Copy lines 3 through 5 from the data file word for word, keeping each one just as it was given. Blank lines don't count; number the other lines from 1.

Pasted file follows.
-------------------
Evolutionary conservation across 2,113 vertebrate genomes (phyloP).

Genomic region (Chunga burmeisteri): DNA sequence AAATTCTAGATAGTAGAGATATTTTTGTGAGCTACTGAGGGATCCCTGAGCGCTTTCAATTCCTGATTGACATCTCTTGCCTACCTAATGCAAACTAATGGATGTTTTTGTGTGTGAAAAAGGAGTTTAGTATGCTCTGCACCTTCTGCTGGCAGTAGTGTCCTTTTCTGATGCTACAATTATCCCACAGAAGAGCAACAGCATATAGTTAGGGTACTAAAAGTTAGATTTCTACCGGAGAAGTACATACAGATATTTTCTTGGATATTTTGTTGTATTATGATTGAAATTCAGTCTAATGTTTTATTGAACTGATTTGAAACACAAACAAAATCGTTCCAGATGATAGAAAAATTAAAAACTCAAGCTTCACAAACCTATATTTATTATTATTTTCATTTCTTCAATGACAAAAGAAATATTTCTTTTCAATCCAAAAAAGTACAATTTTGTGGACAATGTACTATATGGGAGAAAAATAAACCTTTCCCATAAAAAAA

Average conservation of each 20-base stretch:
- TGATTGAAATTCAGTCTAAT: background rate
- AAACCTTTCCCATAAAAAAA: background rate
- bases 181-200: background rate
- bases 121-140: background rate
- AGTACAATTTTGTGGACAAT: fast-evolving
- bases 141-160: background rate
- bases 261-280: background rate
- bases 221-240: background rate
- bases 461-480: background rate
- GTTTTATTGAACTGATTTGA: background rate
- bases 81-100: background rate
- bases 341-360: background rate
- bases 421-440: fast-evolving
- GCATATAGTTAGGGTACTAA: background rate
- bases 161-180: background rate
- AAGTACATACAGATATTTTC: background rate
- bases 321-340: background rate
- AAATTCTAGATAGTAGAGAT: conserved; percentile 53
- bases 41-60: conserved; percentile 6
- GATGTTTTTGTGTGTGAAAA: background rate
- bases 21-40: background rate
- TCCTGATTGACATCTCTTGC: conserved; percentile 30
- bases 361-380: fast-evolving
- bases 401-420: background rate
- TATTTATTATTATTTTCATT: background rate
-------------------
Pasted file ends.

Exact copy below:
Average conservation of each 20-base stretch:
- TGATTGAAATTCAGTCTAAT: background rate
- AAACCTTTCCCATAAAAAAA: background rate